LGBT rights in Slovakia

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LGBT rights in Slovakia
Location of  Slovakia  (dark green)– in Europe  (light green & dark grey)– in the European Union  (light green)  –  [Legend]
Location of  Slovakia  (dark green)

– in Europe  (light green & dark grey)
– in the European Union  (light green)  –  [Legend]

Same-sex sexual activity legal? Legal since 1962,
age of consent equalized in 1990
Gender identity/expression -
Military service Gays and lesbians allowed to serve
Discrimination protections Sexual orientation protection since 2002
(see below)
Family rights
Recognition of
relationships
No, same-sex marriage constitutionally banned.
Adoption No

Lesbian, gay bisexual, and transgender (LGBT) persons in Slovakia face legal challenges not experienced by non-LGBT residents. Both male and female same-sex sexual activity are legal in Slovakia, but households headed by same-sex couples are not eligible for the same legal protections available to opposite-sex couples.

Predominantly Roman Catholic Slovakia, unlike its neighbour, the Czech Republic, is more conservative on issues dealing with lesbian, gay, bisexual, transgender (LGBT) rights.

Law regarding same-sex sexual activity[edit]

Same-sex sexual activity was legalized in 1962. The age of consent was equalized with the heterosexual age of 15 in 1990.[1]

Recognition of same-sex relationships[edit]

Laws regarding same-sex partnerships in Europe
  Same-sex marriage
  Other type of partnership
  Unregistered cohabitation
  Unrecognized
  Constitution limits marriage to opposite-sex couples

Includes laws that have not yet gone into effect.

There is no legal recognition of same-sex unions in Slovakia. On 4 June 2014, the Slovak parliament overwhelmingly approved the constitutional amendment to ban same-sex marriage, with 102 deputies for and 18 deputies against the legislation.[2]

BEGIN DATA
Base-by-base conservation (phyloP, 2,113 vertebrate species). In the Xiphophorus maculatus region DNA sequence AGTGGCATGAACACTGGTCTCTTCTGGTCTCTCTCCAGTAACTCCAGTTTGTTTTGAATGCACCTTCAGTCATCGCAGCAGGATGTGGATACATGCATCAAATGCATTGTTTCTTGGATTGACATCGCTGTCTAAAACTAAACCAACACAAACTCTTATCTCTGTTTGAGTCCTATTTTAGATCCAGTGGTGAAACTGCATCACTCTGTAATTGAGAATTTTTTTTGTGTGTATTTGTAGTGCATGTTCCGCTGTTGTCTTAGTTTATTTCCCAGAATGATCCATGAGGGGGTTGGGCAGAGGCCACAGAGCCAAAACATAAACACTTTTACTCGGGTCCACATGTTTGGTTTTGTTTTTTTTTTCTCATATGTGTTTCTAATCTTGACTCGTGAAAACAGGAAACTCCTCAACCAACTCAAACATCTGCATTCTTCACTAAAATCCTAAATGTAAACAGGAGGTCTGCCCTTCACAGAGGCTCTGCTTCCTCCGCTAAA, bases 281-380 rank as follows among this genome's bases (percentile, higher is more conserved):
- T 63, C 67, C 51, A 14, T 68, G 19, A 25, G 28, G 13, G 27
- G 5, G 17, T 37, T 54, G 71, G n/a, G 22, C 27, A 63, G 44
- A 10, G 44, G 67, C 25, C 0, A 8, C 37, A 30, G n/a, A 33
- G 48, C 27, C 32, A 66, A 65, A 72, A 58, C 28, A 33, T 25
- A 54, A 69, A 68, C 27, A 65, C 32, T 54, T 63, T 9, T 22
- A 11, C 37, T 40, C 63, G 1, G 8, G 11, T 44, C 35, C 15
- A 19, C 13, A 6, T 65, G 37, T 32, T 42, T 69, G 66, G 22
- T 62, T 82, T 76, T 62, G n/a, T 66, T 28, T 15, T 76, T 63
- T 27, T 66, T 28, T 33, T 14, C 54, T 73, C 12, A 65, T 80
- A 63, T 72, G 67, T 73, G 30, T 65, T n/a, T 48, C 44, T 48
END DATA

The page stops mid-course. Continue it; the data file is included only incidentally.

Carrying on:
Discrimination protections[edit]

An Anti-Discrimination Act was adopted in 2004, in requirement with European Union protocols on anti-discrimination in its member states. The Act, broadened in 2008, makes it illegal to discriminate on the basis of sexual orientation in a wide variety of areas, including employment, education, housing, social care and the provision of goods and services.[3]

In May 2013, the Criminal Code was amended to include sexual orientation as a ground for hate crimes, allowing penalty enhancements where a crime is motivated by homophobia.[4]

Living conditions[edit]

Slovakia's first Gay pride event took place on 22 May 2010 in Bratislava. A crowd of about a thousand were confronted by anti-gay right-wing groups. While the National and Bratislava's municipal police forces kept the two sides apart, several anti-protesters were able to infiltrate Pride and throw stones at speakers and dispearse tear gas into the crowd. Pride demonstrators had to cancel their march through the city center, but were able to cross the Danube under police protection. Twenty-nine persons were arrested.[5] Gay Pride has since improved its security measures and it has been supported by many foreign embassies.[6]

There is a reasonable gay scene in Slovakia with about ten bars and clubs in Bratislava.[7] A Pew Global Attitudes Project survey recorded that 68% of Slovaks believe that homosexuality should be accepted by society. A European Union poll shows 19% of Slovaks support same-sex marriage,[8] however, a more recent survey shows that more than 47% of Slovaks would vote in favor of registered partnerships[9] but only in case they didn't provide same-sex couples with adoption rights.

Summary table[edit]

Same-sex sexual activity legal Yes (since 1962)
Equal age of consent Yes (since 1990)
Anti-discrimination laws in employment Yes (since 2004)
Anti-discrimination laws in the provision of goods and services Yes (since 2008)
Anti-discrimination laws in all other areas (incl. indirect discrimination, hate speech) Yes
Same-sex marriage No (constitutional ban)
Recognition of same-sex unions No
Step-child adoption by same-sex couples No
Joint adoption by same-sex couples No
Gays and lesbians allowed to serve openly in the military Yes
Right to change legal gender No
Access to IVF for lesbians No
Commercial surrogacy for gay male couples No

See also[edit]

Notes[edit]